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Are You Adaptable?
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Anyone who has raised young children knows that children seem to be in a quandary. In some situations, they adapt well to change, while in others they do not. My five-year-old daughter's tell-tale sign of grumpiness is most often the result of a later bedtime than normal.

What about adults? How easily do we adapt to situations? Do we adapt well and go with the flow?

Author and motivational speaker Earl Nightingale (1921–1989) tells this story:

Once upon a time a farmer planted a crop of pumpkins. Walking through his field during the early forming stage of his pumpkins, he stumbled upon a glass jug, apparently tossed into the field by a passing motorist.

As an experiment, the farmer grabbed a tiny pumpkin still connected to the vine, and he carefully, gently pushed it through the mouth of the jug.

Months later, with the pumpkins now fully developed and almost ready for harvesting, the farmer again came across the glass jug. This time, the pumpkin he set inside completely filled it. The other pumpkins on the same vine were large and fully developed, but the pumpkin in the jug did not grow beyond the confines of the glass prison, and thus shaped to its exact dimensions.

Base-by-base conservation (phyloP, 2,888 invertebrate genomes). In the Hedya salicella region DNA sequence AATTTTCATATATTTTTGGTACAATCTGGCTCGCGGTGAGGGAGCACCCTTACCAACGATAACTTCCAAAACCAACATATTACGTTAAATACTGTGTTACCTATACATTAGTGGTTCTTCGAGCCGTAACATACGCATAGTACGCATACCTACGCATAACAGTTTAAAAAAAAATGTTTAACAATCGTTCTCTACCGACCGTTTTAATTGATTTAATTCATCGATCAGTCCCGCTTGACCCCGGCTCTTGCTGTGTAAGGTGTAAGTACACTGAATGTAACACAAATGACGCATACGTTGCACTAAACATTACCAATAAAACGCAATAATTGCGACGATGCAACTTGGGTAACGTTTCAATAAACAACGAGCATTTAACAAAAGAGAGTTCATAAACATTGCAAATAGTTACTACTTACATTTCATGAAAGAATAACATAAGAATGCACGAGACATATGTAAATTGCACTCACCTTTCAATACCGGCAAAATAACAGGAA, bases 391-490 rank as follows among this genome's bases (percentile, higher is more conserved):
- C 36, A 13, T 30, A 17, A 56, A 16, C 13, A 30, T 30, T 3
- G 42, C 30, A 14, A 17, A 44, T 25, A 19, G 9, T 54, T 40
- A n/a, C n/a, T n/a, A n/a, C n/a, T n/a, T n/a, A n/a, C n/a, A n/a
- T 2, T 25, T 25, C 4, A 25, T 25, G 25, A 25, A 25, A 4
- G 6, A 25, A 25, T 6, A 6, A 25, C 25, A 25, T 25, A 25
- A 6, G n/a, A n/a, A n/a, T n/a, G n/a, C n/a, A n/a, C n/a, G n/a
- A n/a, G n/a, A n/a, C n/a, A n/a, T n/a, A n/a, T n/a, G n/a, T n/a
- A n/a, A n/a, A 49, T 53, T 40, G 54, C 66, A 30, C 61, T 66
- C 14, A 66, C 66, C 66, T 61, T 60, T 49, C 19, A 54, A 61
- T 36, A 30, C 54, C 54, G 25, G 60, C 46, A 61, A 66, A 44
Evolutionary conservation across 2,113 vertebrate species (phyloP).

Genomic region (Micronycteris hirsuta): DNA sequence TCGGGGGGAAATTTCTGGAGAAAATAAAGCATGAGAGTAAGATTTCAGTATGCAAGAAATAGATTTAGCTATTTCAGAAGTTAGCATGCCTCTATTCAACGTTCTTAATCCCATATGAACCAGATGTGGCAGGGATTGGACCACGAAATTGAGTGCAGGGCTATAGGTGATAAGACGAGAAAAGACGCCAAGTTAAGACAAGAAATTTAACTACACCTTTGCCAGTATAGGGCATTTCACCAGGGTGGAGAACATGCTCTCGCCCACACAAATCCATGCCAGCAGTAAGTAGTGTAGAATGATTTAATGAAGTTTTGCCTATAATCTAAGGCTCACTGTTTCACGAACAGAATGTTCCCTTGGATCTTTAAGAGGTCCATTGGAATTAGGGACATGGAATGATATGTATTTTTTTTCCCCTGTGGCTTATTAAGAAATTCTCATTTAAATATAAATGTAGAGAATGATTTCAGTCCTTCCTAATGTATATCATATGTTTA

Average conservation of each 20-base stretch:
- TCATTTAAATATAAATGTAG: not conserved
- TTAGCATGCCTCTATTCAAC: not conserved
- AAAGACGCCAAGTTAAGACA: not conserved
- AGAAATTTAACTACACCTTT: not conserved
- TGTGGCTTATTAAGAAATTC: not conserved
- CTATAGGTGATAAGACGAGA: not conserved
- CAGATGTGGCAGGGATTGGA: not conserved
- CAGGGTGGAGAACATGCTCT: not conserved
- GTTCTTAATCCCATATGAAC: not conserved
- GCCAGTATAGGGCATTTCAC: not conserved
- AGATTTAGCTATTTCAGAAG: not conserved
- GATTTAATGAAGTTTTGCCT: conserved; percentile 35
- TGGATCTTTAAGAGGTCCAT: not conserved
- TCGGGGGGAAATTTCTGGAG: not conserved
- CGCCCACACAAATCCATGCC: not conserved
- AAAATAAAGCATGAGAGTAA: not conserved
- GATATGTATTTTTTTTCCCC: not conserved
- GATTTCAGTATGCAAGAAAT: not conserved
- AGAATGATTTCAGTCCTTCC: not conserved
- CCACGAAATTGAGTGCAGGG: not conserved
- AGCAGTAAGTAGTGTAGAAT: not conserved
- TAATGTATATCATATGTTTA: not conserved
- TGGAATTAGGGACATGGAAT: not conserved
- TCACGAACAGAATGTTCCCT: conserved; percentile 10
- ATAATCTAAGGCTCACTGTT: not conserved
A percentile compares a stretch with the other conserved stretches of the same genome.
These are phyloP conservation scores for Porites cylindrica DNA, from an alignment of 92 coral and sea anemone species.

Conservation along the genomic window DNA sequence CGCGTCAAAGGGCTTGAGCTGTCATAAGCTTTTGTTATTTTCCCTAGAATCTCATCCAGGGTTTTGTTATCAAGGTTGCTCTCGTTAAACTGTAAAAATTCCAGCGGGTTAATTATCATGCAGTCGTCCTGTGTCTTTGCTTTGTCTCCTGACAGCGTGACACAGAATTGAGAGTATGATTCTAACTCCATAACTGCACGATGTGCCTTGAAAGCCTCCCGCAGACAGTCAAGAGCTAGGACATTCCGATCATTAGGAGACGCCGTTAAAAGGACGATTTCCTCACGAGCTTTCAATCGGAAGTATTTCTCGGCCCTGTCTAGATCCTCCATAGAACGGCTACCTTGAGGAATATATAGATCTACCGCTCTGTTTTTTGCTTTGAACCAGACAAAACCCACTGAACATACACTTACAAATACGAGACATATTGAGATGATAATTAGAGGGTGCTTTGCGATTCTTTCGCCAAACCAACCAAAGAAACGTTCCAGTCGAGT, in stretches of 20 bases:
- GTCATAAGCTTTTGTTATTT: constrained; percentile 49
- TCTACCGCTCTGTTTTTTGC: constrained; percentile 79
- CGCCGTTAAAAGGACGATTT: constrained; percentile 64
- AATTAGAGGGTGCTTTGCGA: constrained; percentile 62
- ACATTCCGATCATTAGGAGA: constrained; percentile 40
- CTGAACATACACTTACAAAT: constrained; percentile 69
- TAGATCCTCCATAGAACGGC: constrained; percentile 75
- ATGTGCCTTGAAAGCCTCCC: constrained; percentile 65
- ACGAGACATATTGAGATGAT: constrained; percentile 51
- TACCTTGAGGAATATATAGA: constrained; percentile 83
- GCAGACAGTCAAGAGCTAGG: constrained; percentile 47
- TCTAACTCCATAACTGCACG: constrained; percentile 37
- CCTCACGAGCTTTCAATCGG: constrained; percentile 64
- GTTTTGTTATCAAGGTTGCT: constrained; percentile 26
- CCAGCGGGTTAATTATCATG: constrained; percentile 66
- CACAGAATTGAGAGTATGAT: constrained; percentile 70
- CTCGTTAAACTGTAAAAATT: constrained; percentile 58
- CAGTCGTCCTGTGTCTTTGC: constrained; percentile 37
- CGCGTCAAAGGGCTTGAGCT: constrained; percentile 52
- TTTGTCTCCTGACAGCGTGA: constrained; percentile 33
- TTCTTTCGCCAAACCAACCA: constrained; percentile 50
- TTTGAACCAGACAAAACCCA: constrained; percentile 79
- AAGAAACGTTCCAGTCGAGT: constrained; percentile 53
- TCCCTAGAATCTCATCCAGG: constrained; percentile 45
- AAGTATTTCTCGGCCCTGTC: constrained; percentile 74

The pumpkin in Nightingale's story could have broken the jug, died, or expanded outside its cell, but it simply allowed the jug—the situation—to mold its destiny. Depending on the situation, that could either be good or bad. For example, my older children are able to adapt to the later night outings and move with the flow the next day, but my five-year-old still requires help from a nap. That's a good thing! But if (for instance) my boss at work is constantly doing shady things to increase sales and I adapt and become like him/her, then that's a bad thing.

In the book of Kings, we find King David adapting to many situations—some good, some bad. It was his good adaptations that we often remember, the ones where God greatly blessed him. Even when he did adapt wrongly or poorly to a situation, when shown his wrong, he sincerely repented.

David aptly prayed, "Create in me a clean heart, O God, and renew a right spirit within me. Cast me not away from your presence, and take not your Holy Spirit from me. Restore to me the joy of your salvation, and uphold me with a willing spirit" (Psalms 51:10-12).

In life, change is inevitable for all of us. So I say, “Come change, come challenge—good or bad—but know this, I will not allow you to bend me or break me. I will be unwavering in holding onto Christ as you knock on my door.”

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By Daniel LaFlair. Copyright © 2014 by GraceNotes. All rights reserved. Use of this material is subject to usage guidelines. Scripture taken from the ENGLISH STANDARD VERSION
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